I have always admired Ellen Page. She is not your typical Hollywood actress that conforms to the ridiculous set of expectations that come with being a woman in such a male dominated industry. She’s not one to shy away from matters of substance such as feminism and capitalism either (because you know, women don’t always have to talk about make up and designer clothes). Over the past couple of days however, my admiration for her has sky rocketed, she truly is an inspiration.
Speaking at a Human Rights Campaign Foundation Conference on Valentine’s Day, the actress came out as gay in an extremely emotional and heart warming speech. “I am here today because I am gay” she exclaimed, “I am tired of lying by omission”. To be coming out during the prime of her career has been seen by many as brave and indeed it is, not only is Page opening up to the whole world about her sexuality, she is doing so in a climate that still remains unfavourable to such announcements. Despite the warm reception Page received after her declaration, fears do still exist that coming out could damage one’s acting career. In fact, the openly gay actor Richard Chamberlain in an interview with The Advocate had previously warned fellow gay actors to avoid coming out because of the lack of universal acceptance for their sexual orientations. “I wouldn’t advise a gay leading man-type actor to come out,” he stated.
Richard Chamberlain’s comments point to the fact that gays are still treated as different, and are thus ultimately constrained within this environment. Yes, over the last decade huge political gains have been made across the West on this issue. In the United States, seventeen states have legalised gay marriage, whilst President Obama-arguably the most powerful and influential man in the world- announced his support for same-sex marriage in the run up to the 2012 election. Moreover, in Europe, nine countries (soon to be ten to include the UK) have legally recognised same sex marriage. Indeed, it was quite a moment when the Conservative- led government in the UK passed the Marriage (Same-Sex Couples) Act last year. To see a Conservative Prime Minister champion this bill through parliament was quite extraordinary, such an act ten years ago would have been considered electoral suicide.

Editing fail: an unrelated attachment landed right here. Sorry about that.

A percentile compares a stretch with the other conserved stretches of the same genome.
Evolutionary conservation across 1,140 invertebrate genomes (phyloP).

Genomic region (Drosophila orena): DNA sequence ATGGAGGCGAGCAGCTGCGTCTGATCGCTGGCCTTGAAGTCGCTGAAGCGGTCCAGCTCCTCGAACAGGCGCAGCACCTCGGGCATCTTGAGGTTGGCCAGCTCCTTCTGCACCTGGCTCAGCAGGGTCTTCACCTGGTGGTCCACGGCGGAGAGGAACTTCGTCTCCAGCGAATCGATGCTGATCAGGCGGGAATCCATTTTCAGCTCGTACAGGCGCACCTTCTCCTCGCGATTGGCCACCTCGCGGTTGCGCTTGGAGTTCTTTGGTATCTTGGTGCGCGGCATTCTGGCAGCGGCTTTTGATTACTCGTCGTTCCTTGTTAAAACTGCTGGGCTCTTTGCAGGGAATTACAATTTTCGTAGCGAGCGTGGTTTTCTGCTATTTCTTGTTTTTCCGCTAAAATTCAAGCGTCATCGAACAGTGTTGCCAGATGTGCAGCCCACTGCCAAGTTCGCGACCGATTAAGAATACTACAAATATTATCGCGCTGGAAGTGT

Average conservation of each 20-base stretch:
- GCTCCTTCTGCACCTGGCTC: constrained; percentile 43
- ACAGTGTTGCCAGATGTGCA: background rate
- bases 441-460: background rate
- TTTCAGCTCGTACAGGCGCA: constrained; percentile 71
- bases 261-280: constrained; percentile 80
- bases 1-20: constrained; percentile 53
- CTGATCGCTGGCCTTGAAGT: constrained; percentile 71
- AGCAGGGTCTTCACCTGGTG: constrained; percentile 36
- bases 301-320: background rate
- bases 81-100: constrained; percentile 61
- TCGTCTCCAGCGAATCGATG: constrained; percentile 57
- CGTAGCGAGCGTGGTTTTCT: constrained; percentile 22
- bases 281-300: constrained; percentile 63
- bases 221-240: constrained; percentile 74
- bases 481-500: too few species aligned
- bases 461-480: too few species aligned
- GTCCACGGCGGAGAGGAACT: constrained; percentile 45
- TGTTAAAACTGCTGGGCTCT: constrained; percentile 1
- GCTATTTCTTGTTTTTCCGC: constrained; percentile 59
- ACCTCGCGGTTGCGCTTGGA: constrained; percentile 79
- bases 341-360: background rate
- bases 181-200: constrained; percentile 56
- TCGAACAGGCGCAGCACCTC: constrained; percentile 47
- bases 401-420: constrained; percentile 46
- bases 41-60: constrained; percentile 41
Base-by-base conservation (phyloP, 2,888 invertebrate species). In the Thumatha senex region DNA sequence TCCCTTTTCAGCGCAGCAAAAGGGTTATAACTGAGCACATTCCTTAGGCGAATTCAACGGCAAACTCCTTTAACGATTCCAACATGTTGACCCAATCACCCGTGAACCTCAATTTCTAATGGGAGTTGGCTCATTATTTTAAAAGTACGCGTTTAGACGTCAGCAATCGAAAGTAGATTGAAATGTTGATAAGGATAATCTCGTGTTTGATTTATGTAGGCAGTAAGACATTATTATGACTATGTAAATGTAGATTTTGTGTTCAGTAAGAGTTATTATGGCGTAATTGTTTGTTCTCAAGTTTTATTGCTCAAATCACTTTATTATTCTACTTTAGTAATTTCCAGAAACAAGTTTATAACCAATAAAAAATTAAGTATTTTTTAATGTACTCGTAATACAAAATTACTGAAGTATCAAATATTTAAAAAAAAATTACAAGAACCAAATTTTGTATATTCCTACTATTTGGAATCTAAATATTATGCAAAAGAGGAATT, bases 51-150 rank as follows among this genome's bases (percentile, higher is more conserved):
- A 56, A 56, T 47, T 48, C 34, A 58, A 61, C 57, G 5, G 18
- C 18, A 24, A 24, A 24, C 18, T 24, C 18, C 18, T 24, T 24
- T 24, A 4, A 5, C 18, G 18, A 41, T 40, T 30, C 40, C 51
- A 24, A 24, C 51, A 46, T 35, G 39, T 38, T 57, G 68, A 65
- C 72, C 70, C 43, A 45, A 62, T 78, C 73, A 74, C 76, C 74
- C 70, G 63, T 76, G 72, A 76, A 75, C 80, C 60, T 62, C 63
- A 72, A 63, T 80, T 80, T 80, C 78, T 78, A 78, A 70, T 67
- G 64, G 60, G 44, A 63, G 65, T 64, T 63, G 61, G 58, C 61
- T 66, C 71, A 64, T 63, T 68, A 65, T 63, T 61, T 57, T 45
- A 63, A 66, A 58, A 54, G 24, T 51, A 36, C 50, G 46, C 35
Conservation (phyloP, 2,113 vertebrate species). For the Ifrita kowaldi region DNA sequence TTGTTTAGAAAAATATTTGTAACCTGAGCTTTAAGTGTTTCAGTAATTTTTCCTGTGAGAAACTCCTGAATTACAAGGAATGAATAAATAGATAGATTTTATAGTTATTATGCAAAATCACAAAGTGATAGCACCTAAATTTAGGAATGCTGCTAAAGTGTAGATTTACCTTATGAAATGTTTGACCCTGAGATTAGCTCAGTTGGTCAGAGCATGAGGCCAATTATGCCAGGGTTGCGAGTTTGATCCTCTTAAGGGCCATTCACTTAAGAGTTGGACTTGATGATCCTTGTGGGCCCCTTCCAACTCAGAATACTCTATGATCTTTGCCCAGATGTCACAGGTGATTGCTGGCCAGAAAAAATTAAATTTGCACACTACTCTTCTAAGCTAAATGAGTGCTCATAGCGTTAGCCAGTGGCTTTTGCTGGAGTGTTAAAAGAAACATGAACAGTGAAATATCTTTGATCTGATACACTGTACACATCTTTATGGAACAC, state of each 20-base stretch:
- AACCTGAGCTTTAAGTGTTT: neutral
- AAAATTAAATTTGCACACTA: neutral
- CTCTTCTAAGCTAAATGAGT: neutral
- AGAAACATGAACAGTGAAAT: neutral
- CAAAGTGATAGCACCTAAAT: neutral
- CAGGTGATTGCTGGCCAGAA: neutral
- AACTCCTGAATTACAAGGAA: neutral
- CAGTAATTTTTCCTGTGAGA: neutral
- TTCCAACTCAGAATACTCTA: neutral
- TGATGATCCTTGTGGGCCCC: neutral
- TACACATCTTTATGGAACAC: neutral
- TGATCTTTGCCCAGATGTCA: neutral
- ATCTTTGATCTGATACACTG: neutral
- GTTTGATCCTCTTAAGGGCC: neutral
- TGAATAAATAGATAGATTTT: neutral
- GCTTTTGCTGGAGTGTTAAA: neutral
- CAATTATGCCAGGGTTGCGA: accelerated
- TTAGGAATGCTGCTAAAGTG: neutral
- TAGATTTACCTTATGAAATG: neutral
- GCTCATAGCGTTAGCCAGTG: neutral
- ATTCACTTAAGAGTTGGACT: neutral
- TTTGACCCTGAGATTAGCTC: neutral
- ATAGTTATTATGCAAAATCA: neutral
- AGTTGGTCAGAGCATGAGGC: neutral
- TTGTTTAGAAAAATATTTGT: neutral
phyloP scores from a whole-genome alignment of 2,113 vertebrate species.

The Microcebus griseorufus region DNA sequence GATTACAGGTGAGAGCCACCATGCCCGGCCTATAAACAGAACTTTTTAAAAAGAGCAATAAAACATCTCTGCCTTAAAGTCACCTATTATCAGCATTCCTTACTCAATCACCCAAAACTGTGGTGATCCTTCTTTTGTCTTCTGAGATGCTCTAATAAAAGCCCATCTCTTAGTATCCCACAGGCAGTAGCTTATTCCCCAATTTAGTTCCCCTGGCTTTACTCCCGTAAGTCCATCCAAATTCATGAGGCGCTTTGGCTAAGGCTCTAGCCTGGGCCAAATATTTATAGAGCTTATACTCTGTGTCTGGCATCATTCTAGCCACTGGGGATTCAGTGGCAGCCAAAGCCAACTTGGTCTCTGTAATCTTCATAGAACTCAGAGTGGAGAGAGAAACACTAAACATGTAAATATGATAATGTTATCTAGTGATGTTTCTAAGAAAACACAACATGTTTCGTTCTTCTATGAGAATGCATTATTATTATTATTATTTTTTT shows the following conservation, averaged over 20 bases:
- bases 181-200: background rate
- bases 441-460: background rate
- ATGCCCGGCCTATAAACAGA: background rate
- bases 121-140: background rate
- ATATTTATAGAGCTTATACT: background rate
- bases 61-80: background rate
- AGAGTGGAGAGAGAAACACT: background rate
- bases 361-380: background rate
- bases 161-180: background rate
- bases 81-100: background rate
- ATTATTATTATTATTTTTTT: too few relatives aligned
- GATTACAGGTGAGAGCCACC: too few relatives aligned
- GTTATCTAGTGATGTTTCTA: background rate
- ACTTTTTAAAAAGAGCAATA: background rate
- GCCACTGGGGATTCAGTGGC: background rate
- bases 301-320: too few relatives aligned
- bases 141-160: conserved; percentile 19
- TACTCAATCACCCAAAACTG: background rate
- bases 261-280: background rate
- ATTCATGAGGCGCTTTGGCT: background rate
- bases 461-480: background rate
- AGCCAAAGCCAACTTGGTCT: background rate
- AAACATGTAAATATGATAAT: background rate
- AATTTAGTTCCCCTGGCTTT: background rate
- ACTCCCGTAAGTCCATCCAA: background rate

Nevertheless, despite the progress that is being made across the Western world, such fears by figures such as Chamberlain are not irrational. We may think of ourselves as tolerant and liberal minded, yet in reality, the discrimination of the LGBT community continues to occur across the job market. A study conducted by the Williams Institute on Sexual Orientation Law and Public Policy in 2011 found that in the United States, fifteen to forty three percent of gay and transgender workers stated that they had been discriminated against at work. Additionally, ninety percent of transgender individuals stated that they had experienced a form of harassment while at work. Similarly, back home in the UK, the gay lobby group Stonewall, in a report in 2008 found that one in five LGBT people had suffered bullying at work. Such statistics highlight the sad truth about the huge problems the LGBT community faces-they are constantly marginalised for not conforming to the dominant heterosexual norms of society. These figures also show how we cannot afford to be complacent about this issue; much more needs to be done to guarantee the equal status of members of the LGBT community.
In reality, the gay community is still categorised by many as ‘the other’– even in countries such as the UK where they have been granted political and legal rights. Such attitudes are not necessarily overt but emerge on the surface from time to time, highlighting the prejudice many have for people who do not fit the traditional gender roles society ascribes for them. Quite often this bigotry is cloaked in religious beliefs; take for instance my local MP Matthew Offord who voted against same-sex marriage in the UK. During a debate on the bill he argued that not only was it an attack on religion, but that this bill would also “allow the introduction of polygamous marriages”. Never mind how illogical his argument is, equating equal rights for minority groups with polygamy is not only stupid but also extremely offensive. More recently, UKIP Councillor David Silvester attributed the cause of the UK’s bad weather on same-sex marriage. This law was against the Gospel he argued. How dare those gays cause havoc by being granted equal rights eh? People may have scoffed at such comments, yet they point to the fact that the LGBT community continues to face stigmatisation.
Ultimately, the West has still got quite a lot of work to do until it can call itself a champion of gay rights. The first decade of the twenty first century has seen huge, positive, progressive changes but we aren’t quite there yet. The day when coming out won’t be necessary because it won’t be seen as challenging the norm will be the day we know the job has been achieved.